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Mental Health and Me

Photo taken from Where I Stand Blog

It’s no secret that your mental health is just as important as your physical health. As I’ve gotten older (a whole 22 years old), I’ve begun to have struggles with becoming an adult and taking care of myself and prioritising myself. These struggles are still present today, but the difference now is that I acknowlege them.

Over the past two years or so, my life began to significantly change. For the better, mostly. But, I failed to acknowlege these changes in everyday life and accept them. Again, I didn’t know I was surpressing these emotions.

I was in my second year of college and for the first time, since I was around 18 years old, I felt like I was transitioning into the next phase of my life. I developed closer friendships, undeveloped others and even developed a romantic relationship. As this was all happening, my family was also moving on with their lives. Again, all for the better. This was all happening while I was in college, studying away and begining to toy with ideas of what I wanted to do afterwards. I knew that by the next year (my final year) I should probably have an idea of what the next step was going to be. This was terrifying.

At this time in my life, I didn’t have a job. At this time in my life, I didn’t know how to drive. I was beginning to freak out a little. Then my family moved to another town. This didn’t affect me at first, I brushed it all off by thinking “well, I’ll be at college five days a week anyway. So it won’t really affect me”. Then the summer came. The summer that at the end of, I didn’t know what I was doing with my life. I was beginning to panic once again and, instead of trying to actively fix the problems, I began to once again surpress the anxiety I was feeling.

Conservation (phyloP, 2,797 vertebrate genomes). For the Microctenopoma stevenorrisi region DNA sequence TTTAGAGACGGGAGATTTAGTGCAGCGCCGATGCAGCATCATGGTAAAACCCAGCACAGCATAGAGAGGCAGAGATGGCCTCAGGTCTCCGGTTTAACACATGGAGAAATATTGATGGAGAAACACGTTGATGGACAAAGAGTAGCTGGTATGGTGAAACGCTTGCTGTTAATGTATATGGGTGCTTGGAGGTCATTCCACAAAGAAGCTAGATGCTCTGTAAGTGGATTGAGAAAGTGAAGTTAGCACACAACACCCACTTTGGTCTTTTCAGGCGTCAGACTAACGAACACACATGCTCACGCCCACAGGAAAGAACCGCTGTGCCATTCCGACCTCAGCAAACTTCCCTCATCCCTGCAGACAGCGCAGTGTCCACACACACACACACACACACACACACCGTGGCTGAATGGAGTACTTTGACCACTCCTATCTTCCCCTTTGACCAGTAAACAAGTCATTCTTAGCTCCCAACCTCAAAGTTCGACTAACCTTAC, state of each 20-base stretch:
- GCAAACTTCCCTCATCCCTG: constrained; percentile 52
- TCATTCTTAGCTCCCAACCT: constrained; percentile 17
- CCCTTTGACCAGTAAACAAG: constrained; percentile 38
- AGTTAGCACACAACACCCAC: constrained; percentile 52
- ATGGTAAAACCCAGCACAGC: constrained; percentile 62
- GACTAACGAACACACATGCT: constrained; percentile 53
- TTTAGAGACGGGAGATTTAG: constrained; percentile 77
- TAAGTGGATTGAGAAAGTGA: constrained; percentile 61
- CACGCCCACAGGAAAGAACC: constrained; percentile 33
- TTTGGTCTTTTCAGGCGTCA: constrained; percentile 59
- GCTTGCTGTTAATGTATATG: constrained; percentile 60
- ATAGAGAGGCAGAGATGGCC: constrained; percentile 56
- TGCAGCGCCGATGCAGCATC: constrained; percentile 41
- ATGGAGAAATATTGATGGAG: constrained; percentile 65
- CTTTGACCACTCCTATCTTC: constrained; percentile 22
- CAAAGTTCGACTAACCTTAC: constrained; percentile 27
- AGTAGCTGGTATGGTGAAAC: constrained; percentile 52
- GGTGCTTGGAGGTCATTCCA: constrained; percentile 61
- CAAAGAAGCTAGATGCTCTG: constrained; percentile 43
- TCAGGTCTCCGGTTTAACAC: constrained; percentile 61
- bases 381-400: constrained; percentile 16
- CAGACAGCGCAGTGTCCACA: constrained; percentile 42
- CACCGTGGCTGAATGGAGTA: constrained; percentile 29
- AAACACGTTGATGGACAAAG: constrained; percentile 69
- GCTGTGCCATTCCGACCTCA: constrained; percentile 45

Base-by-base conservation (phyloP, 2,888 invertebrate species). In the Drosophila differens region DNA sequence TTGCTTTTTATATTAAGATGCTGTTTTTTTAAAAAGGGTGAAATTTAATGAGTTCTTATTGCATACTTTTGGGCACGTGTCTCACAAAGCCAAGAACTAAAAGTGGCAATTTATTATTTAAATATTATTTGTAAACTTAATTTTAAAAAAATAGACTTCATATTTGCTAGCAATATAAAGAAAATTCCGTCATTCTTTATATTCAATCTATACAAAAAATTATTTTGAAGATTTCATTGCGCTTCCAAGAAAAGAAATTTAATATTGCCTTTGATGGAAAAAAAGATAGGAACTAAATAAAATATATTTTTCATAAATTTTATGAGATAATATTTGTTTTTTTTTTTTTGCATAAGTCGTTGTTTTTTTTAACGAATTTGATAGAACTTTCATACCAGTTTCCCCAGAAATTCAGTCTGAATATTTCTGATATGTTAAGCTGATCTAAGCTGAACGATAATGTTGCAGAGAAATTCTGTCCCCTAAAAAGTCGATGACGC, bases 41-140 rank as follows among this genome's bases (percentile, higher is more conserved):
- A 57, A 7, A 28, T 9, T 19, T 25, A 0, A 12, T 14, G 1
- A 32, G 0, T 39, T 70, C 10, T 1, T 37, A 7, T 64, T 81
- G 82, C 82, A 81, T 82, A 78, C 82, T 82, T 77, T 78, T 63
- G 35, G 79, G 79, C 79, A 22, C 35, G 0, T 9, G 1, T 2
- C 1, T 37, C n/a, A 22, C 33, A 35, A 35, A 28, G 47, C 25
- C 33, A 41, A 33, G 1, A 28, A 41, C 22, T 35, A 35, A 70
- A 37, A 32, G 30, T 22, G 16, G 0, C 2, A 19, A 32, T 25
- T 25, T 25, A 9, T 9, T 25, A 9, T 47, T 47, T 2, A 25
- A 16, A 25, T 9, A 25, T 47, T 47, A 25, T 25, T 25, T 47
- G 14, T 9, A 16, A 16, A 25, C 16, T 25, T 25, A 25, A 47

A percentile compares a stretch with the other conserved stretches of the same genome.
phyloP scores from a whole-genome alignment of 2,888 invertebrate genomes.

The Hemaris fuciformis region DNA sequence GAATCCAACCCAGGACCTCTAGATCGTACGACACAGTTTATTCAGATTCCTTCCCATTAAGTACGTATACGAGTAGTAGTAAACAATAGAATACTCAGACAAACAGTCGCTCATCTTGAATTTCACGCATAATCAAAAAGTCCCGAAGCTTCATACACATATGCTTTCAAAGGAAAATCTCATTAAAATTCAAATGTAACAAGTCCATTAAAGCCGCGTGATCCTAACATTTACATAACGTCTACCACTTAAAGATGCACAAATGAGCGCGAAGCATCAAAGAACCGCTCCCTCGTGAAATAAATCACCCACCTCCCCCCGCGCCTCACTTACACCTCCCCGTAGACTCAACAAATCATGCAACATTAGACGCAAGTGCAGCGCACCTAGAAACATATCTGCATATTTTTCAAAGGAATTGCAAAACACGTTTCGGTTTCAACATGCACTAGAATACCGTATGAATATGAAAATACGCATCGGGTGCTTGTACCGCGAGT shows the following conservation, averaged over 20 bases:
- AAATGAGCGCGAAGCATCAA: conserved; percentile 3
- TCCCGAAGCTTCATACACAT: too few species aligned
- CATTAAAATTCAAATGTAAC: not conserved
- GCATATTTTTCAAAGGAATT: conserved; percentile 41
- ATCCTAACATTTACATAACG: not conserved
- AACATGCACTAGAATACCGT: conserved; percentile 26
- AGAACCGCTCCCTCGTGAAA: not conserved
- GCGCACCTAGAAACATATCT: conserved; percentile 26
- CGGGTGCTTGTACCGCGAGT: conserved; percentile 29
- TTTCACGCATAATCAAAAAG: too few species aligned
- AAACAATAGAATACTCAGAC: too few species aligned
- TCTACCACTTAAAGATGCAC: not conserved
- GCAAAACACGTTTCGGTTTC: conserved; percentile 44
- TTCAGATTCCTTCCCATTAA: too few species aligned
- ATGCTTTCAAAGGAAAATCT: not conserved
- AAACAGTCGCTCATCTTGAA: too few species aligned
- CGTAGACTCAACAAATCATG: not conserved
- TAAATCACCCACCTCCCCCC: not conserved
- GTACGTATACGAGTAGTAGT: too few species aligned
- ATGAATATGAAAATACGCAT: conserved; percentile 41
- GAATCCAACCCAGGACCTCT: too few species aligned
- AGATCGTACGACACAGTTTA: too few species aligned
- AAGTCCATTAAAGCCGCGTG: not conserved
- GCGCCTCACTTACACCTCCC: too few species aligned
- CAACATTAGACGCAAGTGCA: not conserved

My situation at the start of last summer was: I didn’t have a job, I didn’t have a car, I couldn’t drive, all my close friends lived far away and the Masters applications I submitted were rejected. All this, and I didn’t do a thing about it, and I didn’t know why.

It wasn’t until I got into the Masters course I am currently on, and a Skype call with two close friends that I realised “oh, I think I was depressed”. I was never medically diagnosed, but depression seemed to make sense with the ways I was feeling. Those feelings were: anxiety, paranoia, no motivation and laziness. At the time, I just thought that I was being me and needed to adjust a little (because I’m a lazy person anyway). But, when I finally had the epiphany and the word “depression” came into my head, it all made sense to me.

Anxiety was a big  factor in finally realising what was going on in my head. I determined this by simply realising that I was anxious about nothing.

If you’re reading this and you relate to the feelings I have felt previously, there are two ways of going about it: firstly, if you’re like me, simply acnowleging the problem may be good enough. If you’re feeling down, talk to someone (friend, family, etc.). This has helped me. If that isn’t helpful for whatever reason, visit Mental Health Ireland’s website.

In parting, there are two things left to acknowlege to each gender. To all the women out there, remember: you are all beautiful. To all the men out there, remember: you are the man. You’ll be okay.

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